Planning for the future as a couple

How one couple navigated financial challenges and created shared goals for the future.

Planning for the future as a couple can be challenging at times, especially when it comes to personal finances.

See how one couple, Abby and Mark, navigated a move to a new city and financial difficulties to grow closer and develop a plan for their future.

A different kind of audition

Abby and Mark met as theater majors when they were cast in the same show. 

But soon after they began dating, Mark went to England to study abroad. And over the next five years, they spent half of that time managing a long-distance relationship. 

“If we could beat that, then we could make it through anything,” Mark says.

The two were eventually engaged, but finances and physical distance slowed their plans for a wedding.

“We decided to postpone the wedding and move to the same place instead,” Abby explains. 

Finding an apartment and jobs in a new city

Abby and Mark decided to move to Philadelphia. Though the city was new to them both, it offered theater opportunities and a chance for a fresh start.

“It was really exciting to be living together for the first time,” Abby says. “But every tiny little bit we had saved went into moving here.” 

In addition to spending all their savings, Abby and Mark also opened credit cards to pay for some of their necessities. It started to add up, and they both nearly maxed out their cards.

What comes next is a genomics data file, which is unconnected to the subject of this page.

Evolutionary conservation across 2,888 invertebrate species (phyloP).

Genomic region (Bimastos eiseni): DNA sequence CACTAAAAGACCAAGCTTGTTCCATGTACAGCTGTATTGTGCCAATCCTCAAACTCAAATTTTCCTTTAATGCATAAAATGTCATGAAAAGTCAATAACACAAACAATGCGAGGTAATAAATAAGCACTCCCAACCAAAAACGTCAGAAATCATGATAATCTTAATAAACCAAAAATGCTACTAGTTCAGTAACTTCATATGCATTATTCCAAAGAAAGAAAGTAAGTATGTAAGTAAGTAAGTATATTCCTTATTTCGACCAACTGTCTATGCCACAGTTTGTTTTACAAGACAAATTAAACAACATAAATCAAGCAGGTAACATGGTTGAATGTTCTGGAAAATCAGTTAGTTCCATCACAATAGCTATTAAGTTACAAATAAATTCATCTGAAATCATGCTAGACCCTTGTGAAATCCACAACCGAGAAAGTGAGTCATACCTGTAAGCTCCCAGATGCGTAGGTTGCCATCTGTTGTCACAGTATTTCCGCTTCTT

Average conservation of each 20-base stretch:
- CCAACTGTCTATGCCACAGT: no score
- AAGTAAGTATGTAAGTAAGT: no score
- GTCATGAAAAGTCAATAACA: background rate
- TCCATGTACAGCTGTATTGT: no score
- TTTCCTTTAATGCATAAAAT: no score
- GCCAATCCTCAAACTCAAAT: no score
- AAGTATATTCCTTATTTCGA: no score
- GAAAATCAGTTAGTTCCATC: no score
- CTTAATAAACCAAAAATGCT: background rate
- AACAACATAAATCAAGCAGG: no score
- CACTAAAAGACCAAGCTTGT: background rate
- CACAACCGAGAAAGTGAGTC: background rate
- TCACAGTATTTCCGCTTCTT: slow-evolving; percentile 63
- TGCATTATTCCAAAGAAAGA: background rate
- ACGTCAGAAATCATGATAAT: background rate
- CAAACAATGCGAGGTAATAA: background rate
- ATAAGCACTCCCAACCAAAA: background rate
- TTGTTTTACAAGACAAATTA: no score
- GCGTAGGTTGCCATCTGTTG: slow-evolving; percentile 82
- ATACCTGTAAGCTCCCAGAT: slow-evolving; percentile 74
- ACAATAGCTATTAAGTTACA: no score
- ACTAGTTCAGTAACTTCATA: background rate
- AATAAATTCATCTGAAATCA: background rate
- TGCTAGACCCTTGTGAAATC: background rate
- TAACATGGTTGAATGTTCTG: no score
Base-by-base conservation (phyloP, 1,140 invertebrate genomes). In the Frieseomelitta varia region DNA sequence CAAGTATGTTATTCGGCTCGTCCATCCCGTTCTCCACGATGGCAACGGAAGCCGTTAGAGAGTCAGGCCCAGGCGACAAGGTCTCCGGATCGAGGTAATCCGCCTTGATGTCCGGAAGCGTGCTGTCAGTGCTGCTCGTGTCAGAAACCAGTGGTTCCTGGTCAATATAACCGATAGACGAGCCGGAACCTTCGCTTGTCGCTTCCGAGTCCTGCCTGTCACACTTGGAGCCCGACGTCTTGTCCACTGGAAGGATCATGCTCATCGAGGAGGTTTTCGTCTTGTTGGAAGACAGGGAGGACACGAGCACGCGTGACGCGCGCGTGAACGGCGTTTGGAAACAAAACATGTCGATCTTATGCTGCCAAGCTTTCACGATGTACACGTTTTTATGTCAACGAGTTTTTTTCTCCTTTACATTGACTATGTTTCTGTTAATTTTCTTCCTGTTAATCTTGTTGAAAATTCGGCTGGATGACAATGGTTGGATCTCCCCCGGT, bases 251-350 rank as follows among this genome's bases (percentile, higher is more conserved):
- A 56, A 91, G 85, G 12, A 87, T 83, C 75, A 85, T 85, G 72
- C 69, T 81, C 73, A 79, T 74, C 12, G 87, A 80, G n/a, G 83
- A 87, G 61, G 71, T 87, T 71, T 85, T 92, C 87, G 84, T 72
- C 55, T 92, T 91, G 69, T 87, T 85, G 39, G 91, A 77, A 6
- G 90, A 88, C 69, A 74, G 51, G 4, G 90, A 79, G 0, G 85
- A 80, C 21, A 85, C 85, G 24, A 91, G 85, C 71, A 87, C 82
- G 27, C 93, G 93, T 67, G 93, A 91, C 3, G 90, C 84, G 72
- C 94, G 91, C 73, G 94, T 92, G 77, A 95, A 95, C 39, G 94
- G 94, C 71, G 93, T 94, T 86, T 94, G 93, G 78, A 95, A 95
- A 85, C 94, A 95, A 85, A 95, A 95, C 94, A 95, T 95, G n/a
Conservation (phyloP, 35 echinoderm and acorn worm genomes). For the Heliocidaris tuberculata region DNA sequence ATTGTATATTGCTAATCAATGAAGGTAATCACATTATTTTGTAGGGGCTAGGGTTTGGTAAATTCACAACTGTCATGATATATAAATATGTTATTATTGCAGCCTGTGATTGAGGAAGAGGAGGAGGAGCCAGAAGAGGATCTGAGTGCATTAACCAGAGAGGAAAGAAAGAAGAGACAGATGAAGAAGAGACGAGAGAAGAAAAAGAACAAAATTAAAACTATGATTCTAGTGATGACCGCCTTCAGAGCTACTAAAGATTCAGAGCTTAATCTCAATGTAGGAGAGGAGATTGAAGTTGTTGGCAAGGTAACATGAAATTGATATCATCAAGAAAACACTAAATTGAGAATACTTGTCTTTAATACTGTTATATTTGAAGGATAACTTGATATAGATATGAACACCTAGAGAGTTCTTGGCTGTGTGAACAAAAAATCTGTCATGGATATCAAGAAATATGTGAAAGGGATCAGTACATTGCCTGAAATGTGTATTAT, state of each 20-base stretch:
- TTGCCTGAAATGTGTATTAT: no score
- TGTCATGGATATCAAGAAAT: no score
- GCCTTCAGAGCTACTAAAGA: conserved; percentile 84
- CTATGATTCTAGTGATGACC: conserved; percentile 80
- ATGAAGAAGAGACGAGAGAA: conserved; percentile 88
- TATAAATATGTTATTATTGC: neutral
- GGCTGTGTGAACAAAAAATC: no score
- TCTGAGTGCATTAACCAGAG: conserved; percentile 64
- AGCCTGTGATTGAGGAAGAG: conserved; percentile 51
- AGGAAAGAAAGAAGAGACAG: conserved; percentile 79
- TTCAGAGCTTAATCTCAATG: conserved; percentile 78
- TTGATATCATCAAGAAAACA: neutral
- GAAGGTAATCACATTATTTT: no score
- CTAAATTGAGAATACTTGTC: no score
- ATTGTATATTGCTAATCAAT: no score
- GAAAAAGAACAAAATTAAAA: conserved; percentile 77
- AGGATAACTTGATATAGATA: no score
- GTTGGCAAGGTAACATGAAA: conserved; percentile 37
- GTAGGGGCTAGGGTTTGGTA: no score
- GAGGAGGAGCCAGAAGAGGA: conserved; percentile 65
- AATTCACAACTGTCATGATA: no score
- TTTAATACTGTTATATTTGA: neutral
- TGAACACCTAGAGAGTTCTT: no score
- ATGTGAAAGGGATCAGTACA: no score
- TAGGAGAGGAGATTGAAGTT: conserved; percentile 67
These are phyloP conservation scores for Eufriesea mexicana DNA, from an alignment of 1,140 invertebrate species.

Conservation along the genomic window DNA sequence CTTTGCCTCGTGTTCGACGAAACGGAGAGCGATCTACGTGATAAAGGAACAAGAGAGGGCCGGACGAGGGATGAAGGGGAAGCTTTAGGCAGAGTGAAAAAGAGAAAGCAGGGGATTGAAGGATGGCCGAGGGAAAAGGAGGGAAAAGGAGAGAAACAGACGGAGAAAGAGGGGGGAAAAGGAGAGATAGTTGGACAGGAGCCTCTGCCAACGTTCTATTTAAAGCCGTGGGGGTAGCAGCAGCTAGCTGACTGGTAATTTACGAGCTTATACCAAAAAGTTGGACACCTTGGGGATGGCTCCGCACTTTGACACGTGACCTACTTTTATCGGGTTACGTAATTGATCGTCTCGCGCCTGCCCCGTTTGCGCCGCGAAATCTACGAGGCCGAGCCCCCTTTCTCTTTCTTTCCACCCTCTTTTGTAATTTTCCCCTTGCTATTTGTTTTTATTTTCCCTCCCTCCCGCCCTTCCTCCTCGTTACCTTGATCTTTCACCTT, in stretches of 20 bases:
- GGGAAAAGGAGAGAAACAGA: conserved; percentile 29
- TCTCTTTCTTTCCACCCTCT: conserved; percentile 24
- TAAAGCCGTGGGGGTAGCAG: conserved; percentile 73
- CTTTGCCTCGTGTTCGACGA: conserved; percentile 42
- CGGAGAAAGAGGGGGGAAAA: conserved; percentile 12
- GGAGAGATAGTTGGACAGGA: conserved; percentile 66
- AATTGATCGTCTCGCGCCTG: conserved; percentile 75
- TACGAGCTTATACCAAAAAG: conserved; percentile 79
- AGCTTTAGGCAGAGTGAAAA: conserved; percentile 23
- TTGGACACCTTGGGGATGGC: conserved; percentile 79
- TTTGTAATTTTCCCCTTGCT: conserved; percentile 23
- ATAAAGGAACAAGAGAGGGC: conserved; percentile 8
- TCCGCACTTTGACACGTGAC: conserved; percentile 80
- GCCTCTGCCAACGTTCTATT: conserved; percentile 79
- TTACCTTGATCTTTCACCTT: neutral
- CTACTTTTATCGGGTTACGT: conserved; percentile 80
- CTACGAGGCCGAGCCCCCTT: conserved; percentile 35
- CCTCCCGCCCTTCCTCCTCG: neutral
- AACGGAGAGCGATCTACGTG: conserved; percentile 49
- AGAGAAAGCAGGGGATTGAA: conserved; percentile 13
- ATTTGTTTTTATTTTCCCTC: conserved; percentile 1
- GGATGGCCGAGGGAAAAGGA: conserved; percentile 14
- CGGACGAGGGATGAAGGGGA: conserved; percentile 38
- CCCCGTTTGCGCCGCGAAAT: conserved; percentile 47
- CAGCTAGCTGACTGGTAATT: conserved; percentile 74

Abby was able to find a job, but Mark had a more difficult time. And as Mark looked for work, he worried about paying his bills, not hurting his credit score and keeping their new apartment. 

Eventually, Mark found a job at a coffee shop. And today, he and Abby both work part time and perform. 

With Abby and Mark both earning income, they were able to keep up with their bills. But they struggled to save for future goals—such as their wedding—as their extra money was going to paying off debt. 

Paying down debt while saving for the future

Abby and Mark struggled to balance bills with their desire to save for the future. 

“As far as our wedding plans go, we don’t really know a solid date, because we aren’t really saving a tremendous amount of money each month,” Mark says.

Working toward shared goals was even harder since neither Abby nor Mark had a good idea of how much money the other was earning or saving. 

As a possible solution, Mark suggested they merge bank accounts to pool resources and simplify things.

“It’s our money,” Mark says, “and when we start thinking about it like that, I feel like we’re going to be a lot better off.”

But Abby was hesitant. She prided herself on being financially independent. Plus, she worried about contributing her fair share. The more the couple talked about it, however, the more comfortable she became. 

It also started a bigger conversation about planning and budgeting

Combining finances and setting shared goals

Talking through all their options and working together helped Abby and Mark put a plan in place that they both felt good about.

They decided to tackle the debt from their move and give themselves two to three years to save for their wedding. 

“If we start putting a number on it—how much we’re going to save, how much we’re going to budget—that’s going to be the best way to go,” Abby says. “I think if we keep it going, we can start saving for things even past our wedding, eventually starting a family and going down that whole journey.”

With greater financial transparency and a stronger financial footing, Abby and Mark have bright hopes for their future.

Says Mark: “I love everything we have planned for the future together.”

Committing to Combining Finances

Deciding whether to combine finances with your partner can be a challenge, but you’ve got options.

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